After dinner, we were discussing the affect of the earthquake here, when Andrea's brother offered to drive me around the badly hit area of Talcahuano, which was hit by a tsunami BEFORE the earthquake came! Seeing these scenes of devastation, just 3 months after the event really reminded us of the fragility of life, and yet people continued to get on with life as best they could. Just to put things in perspective for you, a police imposed curfew was set up to prevent looting, and some people were forced to wash in local lakes directly after the events in February. Here are some pictures from the area.

The next day I traveled with students into the University to discuss having a look around. The staff were very receptive to having me give a lecture the following day to their students, so a plan was hatched!

In the meantime I didn't want to waste any time, and some very kind students made some calls on my behalf, which allowed me to go and visit a regional children´s Therapy centre called 'Teleton'. This centre was funded by the Chilean version of 'Children in Need', where on one day of the year there is a national fundraising project! The facility allowed children with physical or cognitive impairments to access physiotherapy, Occupational Therapy, and a wide range of other health and educational services. Despite being privately funded, the access to the centres (based all over the country), was open to all people, via some kind of 'means test' to assess a need for financial contribution. This centre also catered for children needing artificial limbs and other prosthetic and orthotic devices. See the pictures below for an idea of the wonderfully engaging and stimulating environments they had for the children. Oh I must mention one thing, whilst we were visiting the centre, there was a 'little' earthquake registering 5.1... and I really did feel it this time, even though it only lasted for just a few seconds. The experience was unsettling on many levels!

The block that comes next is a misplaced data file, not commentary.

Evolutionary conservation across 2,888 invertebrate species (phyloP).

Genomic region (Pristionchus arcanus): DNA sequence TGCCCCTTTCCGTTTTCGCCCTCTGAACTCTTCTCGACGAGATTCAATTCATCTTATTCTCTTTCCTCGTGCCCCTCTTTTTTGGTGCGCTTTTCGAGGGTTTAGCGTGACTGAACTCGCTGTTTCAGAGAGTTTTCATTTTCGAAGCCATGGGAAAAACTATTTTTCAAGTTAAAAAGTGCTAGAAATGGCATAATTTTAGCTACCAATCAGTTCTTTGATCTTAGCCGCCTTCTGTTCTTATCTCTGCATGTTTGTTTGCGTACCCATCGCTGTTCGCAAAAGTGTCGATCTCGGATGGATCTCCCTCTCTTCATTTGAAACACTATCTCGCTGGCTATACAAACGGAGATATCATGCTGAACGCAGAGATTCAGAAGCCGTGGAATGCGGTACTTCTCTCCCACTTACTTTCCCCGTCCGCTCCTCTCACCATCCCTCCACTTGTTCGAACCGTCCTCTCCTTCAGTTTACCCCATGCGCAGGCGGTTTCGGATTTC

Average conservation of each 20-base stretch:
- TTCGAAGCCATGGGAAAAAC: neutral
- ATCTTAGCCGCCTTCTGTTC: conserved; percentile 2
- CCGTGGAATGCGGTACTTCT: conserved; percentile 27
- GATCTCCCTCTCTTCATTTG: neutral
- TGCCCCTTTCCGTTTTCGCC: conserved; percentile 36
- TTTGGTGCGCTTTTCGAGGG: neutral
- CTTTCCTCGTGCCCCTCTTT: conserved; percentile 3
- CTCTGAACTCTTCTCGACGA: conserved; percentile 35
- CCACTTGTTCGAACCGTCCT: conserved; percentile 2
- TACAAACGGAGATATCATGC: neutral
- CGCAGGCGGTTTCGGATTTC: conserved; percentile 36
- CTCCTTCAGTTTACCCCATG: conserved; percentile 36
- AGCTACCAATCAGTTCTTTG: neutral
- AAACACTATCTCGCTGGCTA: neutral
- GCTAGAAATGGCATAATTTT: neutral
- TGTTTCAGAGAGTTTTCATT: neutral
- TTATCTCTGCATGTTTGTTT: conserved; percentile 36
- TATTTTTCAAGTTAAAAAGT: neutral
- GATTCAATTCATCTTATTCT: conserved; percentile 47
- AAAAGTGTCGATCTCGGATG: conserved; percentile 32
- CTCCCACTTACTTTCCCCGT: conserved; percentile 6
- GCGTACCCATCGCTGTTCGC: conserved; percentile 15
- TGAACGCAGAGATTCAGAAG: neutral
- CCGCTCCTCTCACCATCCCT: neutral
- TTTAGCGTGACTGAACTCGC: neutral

The following day (Tuesday), I returned to the University to give my presentation, but also to spend time with the staff and students from the Occupational Therapy course. I met a student who had just finished a 'craft' activity workshop where they had been learning techniques to produce goods from leather... see the pictures below.

OT studies here in Chile currently run to 5 years, with the last year consisting of mainly practice. They have the theoretical content in the course as you'd expect, but they also seem to have a very practical activity focus too. I even sat in one class, that I presumed was to develop awareness of the biological and social links between family members, as the students were being asked to identify three generations of a family tree. An interesting task I thought! Staff in both Universities I have met have appeared very forward thinking, and keen to engage in new and innovative ways of learning and teaching, the students also appear very positive about the subject of OT and this lends to positive learning experiences for all.
My presentation, entailed a lecture room full of students and staff, and me stood at the front with a microphone, that made me feel like doing a karaoke number! ( Luckily I had been out with Andrea and her very talented brothers to a karaoke bar the night before!) You know me so I don´t need to show too many pictures of me presenting, but here you are...

My close friends and students, Pepe, Vanesa and Andrea took me for a Chinese meal that evening, (courtesy of the University) which was a lovely end to my few days with the people here. I even got an invite to quickly meet Vanesa´s mom, despite it being close to 12am!

Though as it happened, I was aksed to perform one more task before I left - A breakfast 0830 meeting with the Faculty Dean, and the therapy staff. It was a lovely touch, and we had some quite thought provoking discussions. If any UK universities are reading this, get in touch because people here are very interested in making international partnerships! See pictures below...

So I could say so much more... the karaoke and salsa dancing with the Sato Family, the fact that at the University cafeteria (Casino) they will serve milk with coffee, but not with tea, or the fact that for some reason the toilet paper holder is situated outside of the toilet cubicle.. (beware that one!) To conclude all I can possibly say is the biggest thanks to the Sato family, Pepe, Vanesa, Pamela, Claudia, staff at the university and Teleton for opening up your homes, work, life and experiences to a traveling OT! No guidebook can direct you to this kind of experience!

Regards from Conception